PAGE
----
By John Ganoe, CAE, CAMICB
When thinking of homeowner associations, condominiums or cooperatives many people overlook the evolving complexities of community association management. Before hiring a community association manager it’s important to understand the breadth and depth of what running a business entails, which is precisely what community association managers do.
A knowledgeable and committed community manager holds the Certified Manager of Community Associations (CMCA) credential. This is an important distinction. As a board member, trustee, or volunteer leader working with your association or cooperative, you have fiduciary responsibilities that obligate you to make decisions that may have a profound financial and social impact on your community. Receiving professional and accurate advice and guidance on issues such as reserves, maintenance, insurance, budgets, governance, contracts, the law, and rules enforcement can mean the difference between prosperity and chaos.
By taking and passing the rigorous CMCA examination, a CMCA has a proven and solid understanding of the business operations involved in being a community association manager, including:
- Customer service,
- Financial management,
- Facilities maintenance,
- Human resources,
- Insurance; and,
- Legal and reserve funding
Further, CMCAs must comply with continuing education requirements in order to maintain their credential. This is done through a process called recertification and is the cornerstone of best practices in the credentialing industry. Recertification is an ongoing process designed to promote and prove continued competency in the community association management profession. This competency is demonstrated through participation in continuing education in the field of community association management by participation in at least 16 hours of continuing education coursework every two years.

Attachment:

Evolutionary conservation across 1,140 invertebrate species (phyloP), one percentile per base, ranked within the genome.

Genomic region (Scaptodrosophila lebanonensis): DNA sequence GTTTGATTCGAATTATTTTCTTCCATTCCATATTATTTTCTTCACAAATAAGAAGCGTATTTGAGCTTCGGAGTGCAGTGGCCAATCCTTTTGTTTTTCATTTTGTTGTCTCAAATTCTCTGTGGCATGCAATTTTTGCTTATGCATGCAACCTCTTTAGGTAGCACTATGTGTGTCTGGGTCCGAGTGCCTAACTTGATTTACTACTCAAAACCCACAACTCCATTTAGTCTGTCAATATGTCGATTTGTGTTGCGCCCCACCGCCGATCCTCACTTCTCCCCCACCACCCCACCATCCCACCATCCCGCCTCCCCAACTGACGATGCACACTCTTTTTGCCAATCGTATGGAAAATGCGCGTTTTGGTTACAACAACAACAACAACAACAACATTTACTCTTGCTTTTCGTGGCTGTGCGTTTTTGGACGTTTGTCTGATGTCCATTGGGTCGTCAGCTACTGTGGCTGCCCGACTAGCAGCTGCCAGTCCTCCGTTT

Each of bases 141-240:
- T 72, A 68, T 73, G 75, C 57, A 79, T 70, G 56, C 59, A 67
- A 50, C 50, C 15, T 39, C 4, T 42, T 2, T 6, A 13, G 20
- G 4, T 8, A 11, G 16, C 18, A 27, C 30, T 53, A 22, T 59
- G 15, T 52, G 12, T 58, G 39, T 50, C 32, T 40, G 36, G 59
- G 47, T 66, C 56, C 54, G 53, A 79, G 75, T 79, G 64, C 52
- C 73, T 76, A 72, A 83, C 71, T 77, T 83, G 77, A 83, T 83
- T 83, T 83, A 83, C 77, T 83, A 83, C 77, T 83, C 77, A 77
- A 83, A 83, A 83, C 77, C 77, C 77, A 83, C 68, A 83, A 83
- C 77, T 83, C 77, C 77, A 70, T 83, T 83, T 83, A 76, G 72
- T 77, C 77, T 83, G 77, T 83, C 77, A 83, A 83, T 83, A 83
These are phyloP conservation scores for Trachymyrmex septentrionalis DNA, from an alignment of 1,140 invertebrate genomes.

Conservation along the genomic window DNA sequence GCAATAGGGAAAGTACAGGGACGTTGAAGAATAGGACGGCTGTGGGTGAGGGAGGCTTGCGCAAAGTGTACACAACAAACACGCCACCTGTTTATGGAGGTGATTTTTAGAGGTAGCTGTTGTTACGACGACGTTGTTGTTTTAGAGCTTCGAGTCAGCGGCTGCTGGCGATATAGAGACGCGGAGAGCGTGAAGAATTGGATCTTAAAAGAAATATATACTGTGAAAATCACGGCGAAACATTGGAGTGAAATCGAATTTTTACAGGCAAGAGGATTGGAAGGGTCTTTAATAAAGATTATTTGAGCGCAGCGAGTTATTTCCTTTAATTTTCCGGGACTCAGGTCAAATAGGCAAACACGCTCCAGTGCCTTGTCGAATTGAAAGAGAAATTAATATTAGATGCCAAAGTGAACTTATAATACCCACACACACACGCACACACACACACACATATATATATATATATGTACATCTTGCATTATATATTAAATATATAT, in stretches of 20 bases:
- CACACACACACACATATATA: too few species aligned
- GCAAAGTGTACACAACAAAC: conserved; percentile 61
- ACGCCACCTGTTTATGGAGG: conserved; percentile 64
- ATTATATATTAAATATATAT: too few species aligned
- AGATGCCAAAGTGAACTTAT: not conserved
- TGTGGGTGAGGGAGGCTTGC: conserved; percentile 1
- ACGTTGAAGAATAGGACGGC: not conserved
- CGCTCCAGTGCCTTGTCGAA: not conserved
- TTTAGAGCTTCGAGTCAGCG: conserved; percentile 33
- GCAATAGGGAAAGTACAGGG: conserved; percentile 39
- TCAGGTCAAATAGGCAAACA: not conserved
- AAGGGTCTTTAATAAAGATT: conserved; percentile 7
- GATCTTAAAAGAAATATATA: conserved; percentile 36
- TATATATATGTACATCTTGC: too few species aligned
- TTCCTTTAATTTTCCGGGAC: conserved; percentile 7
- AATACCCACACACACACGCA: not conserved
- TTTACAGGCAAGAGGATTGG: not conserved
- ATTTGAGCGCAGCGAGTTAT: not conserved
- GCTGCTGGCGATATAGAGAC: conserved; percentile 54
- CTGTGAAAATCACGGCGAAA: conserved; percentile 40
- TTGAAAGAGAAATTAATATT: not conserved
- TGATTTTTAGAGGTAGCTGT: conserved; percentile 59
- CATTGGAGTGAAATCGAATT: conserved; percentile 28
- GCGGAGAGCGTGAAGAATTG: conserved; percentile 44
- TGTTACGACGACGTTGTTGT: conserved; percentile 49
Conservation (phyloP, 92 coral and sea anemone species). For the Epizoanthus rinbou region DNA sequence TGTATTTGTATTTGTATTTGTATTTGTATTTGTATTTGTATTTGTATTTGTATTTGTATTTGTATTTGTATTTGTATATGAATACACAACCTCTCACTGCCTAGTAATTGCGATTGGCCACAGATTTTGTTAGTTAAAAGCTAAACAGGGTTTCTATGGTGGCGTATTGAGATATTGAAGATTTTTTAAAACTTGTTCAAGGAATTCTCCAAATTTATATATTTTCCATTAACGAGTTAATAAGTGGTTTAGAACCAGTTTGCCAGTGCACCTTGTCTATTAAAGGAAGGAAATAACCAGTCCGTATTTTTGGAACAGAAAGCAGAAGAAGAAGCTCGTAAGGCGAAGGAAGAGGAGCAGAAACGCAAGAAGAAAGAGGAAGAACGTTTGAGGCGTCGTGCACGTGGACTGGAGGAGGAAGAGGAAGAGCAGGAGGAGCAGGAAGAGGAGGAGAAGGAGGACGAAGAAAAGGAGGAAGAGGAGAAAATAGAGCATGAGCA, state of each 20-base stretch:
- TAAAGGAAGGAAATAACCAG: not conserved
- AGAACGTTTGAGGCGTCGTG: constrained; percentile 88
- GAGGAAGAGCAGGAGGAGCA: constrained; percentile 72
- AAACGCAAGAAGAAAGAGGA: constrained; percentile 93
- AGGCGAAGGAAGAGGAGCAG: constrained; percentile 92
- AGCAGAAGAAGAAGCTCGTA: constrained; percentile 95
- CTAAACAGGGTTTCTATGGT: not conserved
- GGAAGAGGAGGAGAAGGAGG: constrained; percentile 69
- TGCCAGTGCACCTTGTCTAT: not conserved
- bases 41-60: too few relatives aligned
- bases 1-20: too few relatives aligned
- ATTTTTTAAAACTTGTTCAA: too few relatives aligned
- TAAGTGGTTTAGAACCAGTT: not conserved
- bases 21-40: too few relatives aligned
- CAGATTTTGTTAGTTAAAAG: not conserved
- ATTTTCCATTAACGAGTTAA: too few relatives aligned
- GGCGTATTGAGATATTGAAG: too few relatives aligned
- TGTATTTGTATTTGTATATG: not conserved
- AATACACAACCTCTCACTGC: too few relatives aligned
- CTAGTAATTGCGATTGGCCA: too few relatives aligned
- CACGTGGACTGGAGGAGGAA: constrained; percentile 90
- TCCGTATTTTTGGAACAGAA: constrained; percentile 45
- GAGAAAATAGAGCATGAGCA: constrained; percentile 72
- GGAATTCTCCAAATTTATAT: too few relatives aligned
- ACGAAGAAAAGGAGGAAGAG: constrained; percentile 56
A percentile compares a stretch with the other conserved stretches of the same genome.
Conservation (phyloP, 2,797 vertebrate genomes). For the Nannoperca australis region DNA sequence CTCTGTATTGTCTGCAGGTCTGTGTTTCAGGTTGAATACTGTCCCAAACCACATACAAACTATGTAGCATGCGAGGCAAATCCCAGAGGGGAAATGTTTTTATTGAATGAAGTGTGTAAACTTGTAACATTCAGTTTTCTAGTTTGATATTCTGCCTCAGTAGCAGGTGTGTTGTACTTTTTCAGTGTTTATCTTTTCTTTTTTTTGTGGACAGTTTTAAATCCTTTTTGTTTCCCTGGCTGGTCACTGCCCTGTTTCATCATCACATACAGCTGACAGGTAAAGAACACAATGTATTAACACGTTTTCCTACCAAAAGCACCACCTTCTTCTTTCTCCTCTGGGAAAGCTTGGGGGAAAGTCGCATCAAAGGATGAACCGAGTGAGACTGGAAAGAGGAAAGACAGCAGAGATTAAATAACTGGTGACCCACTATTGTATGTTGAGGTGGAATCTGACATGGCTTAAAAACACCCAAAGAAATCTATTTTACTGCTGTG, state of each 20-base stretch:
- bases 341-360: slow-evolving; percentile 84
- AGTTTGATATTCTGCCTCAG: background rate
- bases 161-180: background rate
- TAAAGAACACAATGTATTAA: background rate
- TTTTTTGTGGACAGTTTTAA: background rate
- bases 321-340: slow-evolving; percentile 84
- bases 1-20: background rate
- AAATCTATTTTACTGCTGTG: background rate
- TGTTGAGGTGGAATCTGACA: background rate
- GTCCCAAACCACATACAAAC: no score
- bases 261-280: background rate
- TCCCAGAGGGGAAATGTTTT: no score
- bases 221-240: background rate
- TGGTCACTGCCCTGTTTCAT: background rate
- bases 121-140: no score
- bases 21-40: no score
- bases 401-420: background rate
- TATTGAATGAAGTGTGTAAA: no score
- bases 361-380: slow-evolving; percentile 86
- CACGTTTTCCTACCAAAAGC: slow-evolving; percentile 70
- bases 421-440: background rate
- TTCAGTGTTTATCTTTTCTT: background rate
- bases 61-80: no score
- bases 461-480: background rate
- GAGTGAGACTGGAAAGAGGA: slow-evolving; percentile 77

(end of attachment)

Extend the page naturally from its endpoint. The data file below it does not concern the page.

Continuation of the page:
Maintaining High Ethical Standards
Due to the importance of community association managers' professional responsibilities, CMCA’s must adhere to very high Standards of Professional Conduct, which govern their professional activities. These Standards of Professional Conduct range from understanding laws applicable to community association management, to being knowledgeable on association policies and procedures, to carrying out fiduciary responsibilities, and participating in continuing education coursework. Abiding by these Standards of Professional Conduct help protect consumers and associations that hire community association managers.
A Community of Motivated, Educated and Dedicated Professionals
To locate a CMCA in your city or state, simply visit the CAMICB directory of Credentialed professionals: https://www.camicb.org/find-a-cmca. Here you will find a wide community of professionals who often interact with one another at networking events, continuing education programs and industry conferences. This strong network of CMCAs provide one another an opportunity to share innovative ideas, best practices, support and guidance. Every housing community is unique; more experience and more knowledge are invaluable as CMCAs actively work to provide the best possible service to your association.
Linda Warren, CMCA, AMS, PCAM, of The Warren Management Group sums it up nicely, “Owner expectations have changed dramatically over the past 30 years. Managers understand they may not have all the answers but as a CMCA, they know where to find the right resources, thanks to a powerful network of experts to help answer the tough questions.“